Amino acids are nitrogen-containing molecules that are the building blocks of all proteins in food and in the body. They can be used as energy, yielding about 4 calories per gram, but their primary purpose is the synthesis and maintenance of body proteins including, but not limited to, muscle mass.
Amino Acids as Energy
During normal protein metabolism, a certain number of amino acids are pushed aside each day. When these amino acids are disproportionate to other amino acids for the synthesis of new protein, your liver and kidneys dispose of the nitrogen as urea, and the rest of the molecule is used as energy in a variety of ways. Then certain amino acids -- minus their nitrogen -- can enter the citric acid cycle -- the biochemical pathway that converts food into energy. Others can be converted to glucose or fat. This process may be enhanced when you take in more protein than you need.
Glucose for Energy
Your body relies on a continuous supply of glucose and fatty acids for energy for physical activity and cellular needs during rest. When you exercise, your body relies still more on glucose because fat is slower to metabolize. The higher your exercise intensity is, the more your body requires quicker-burning glucose. Some glucose is stored as glycogen in the liver and muscles and can be recruited when blood glucose is used up. When glycogen becomes depleted, the process of gluconeogenesis can take over -- the creation of new glucose from another source. The usual source for gluconeogenesis is amino acids.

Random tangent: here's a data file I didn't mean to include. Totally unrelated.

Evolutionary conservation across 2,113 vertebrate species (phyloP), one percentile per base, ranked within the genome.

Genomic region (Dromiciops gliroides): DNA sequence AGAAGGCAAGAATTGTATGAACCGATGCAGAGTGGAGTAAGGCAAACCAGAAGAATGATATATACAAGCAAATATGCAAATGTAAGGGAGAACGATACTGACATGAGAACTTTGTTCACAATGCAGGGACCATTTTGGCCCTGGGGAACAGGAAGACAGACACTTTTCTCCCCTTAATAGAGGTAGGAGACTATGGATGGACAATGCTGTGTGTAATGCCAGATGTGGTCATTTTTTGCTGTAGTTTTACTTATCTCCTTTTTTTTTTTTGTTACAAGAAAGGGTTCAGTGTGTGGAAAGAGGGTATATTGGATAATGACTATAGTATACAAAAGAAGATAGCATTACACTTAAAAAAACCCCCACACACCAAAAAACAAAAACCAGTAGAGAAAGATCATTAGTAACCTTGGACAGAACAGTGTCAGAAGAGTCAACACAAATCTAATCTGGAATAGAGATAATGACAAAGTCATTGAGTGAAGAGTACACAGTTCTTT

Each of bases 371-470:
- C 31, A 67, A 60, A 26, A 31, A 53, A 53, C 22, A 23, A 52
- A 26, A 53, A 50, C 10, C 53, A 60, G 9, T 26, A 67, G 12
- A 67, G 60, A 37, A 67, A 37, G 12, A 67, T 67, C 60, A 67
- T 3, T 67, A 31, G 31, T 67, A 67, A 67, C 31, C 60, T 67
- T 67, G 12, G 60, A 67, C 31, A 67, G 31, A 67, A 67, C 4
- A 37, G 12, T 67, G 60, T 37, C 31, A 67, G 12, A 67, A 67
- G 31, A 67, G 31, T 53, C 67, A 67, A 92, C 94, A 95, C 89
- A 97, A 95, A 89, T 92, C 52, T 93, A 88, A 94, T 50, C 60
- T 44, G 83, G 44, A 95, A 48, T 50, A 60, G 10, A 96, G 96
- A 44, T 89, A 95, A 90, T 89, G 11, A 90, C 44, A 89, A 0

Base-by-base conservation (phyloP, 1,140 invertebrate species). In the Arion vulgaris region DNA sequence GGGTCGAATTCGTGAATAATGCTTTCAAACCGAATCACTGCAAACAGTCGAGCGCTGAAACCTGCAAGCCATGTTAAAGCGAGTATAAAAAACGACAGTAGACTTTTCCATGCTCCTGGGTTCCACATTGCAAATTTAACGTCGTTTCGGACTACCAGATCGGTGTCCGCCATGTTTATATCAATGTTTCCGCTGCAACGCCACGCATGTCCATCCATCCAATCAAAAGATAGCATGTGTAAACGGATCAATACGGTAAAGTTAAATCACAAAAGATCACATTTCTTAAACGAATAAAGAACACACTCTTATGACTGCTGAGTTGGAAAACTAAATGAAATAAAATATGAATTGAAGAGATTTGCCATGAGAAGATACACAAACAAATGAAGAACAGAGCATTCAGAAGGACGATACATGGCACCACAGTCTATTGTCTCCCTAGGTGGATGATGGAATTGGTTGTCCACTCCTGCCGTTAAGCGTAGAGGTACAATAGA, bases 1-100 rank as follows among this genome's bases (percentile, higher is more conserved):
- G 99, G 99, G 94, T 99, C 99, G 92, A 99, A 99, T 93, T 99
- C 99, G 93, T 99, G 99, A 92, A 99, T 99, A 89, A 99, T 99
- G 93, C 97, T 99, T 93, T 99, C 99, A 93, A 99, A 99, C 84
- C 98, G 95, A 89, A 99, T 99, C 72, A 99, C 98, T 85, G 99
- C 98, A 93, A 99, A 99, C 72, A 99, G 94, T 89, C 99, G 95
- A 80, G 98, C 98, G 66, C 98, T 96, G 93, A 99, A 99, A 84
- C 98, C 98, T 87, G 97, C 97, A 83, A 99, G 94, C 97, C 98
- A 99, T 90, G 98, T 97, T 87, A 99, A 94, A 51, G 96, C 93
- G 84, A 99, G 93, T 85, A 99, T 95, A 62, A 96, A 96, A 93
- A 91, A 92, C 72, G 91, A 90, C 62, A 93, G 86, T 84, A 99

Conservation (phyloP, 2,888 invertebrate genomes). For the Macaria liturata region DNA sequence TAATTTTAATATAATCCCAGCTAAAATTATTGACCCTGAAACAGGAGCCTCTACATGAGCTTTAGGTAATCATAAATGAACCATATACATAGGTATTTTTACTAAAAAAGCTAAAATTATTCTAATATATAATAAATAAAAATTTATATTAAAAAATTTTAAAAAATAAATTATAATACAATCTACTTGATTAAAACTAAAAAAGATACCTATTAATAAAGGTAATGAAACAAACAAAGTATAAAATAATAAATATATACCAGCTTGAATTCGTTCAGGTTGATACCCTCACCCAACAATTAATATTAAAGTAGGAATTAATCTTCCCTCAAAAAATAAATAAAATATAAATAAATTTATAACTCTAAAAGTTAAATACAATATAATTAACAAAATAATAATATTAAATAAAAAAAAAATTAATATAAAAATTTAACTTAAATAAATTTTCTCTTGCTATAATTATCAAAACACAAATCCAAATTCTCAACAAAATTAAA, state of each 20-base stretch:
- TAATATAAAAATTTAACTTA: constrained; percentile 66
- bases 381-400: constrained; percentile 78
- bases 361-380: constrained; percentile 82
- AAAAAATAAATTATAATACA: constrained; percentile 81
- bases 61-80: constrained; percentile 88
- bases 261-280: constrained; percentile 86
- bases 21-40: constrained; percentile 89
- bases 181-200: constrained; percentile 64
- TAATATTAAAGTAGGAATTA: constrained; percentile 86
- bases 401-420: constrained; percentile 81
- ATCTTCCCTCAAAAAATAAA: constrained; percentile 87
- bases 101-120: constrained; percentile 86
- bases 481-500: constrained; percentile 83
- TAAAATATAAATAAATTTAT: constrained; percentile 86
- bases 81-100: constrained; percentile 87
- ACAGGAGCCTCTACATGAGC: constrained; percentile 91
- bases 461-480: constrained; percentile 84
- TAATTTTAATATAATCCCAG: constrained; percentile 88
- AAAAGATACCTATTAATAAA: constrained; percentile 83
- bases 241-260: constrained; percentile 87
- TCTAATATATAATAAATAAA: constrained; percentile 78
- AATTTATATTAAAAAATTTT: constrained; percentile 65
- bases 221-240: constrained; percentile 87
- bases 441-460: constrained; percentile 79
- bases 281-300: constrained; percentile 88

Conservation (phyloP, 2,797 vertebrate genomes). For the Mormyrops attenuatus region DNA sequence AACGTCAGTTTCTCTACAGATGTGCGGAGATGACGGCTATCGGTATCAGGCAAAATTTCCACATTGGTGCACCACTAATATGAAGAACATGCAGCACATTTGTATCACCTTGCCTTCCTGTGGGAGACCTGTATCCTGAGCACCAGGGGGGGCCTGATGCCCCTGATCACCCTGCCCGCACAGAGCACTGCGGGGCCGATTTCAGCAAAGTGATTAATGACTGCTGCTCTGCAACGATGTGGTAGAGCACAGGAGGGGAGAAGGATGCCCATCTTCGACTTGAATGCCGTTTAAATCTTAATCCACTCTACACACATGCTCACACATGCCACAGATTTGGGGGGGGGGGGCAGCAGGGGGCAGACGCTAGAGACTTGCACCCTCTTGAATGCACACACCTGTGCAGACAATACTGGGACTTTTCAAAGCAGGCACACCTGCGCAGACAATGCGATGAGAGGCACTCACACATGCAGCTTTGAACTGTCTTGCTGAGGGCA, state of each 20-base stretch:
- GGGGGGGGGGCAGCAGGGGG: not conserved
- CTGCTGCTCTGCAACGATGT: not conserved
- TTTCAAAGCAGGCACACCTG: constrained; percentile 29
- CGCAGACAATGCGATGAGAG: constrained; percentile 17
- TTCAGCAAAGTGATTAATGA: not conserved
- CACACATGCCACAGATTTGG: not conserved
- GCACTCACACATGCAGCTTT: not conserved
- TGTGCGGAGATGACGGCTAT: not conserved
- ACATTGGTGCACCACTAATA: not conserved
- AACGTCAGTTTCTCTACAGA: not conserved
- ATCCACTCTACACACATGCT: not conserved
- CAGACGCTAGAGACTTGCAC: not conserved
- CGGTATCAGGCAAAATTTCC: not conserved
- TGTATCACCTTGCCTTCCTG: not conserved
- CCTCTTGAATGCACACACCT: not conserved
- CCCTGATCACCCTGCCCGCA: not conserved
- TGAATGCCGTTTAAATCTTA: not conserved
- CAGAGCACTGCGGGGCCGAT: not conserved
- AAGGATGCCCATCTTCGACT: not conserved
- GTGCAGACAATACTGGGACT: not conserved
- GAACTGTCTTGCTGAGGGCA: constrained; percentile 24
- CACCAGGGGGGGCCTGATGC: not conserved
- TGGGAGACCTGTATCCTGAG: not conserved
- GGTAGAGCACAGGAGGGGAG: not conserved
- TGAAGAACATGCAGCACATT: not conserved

From Amino Acid to Fatty Acid
Healthy people store adequate body fat to cover their energy needs. Although certain amino acids can be converted to fatty acids, there should be no need for this to occur in order to supply energy. But if a very high protein intake adds substantially more calories, theoretically those extra converted amino acids could add to body fat stores. A study published in the Journal of the International Society of Sports Nutrition in 2014 refutes this theory, indicating that very high protein intakes did not add body fat, at least in athletes.
Ideally, dietary protein is reserved for the maintenance and synthesis of body proteins and is not a preferred energy source. Traditional dietary guidelines advise that adequate carbohydrate intake spares muscle mass by preventing the need for gluconeogenesis from amino acids. However, a review published in the journal Nutrition and Metabolism in 2006 provides some evidence that the body adapts to low glucose intake, and there is no resultant loss in muscle mass, at least in people who exercise. Consult a qualified sports nutritionist to help you determine your optimal nutrient composition, especially if you are active.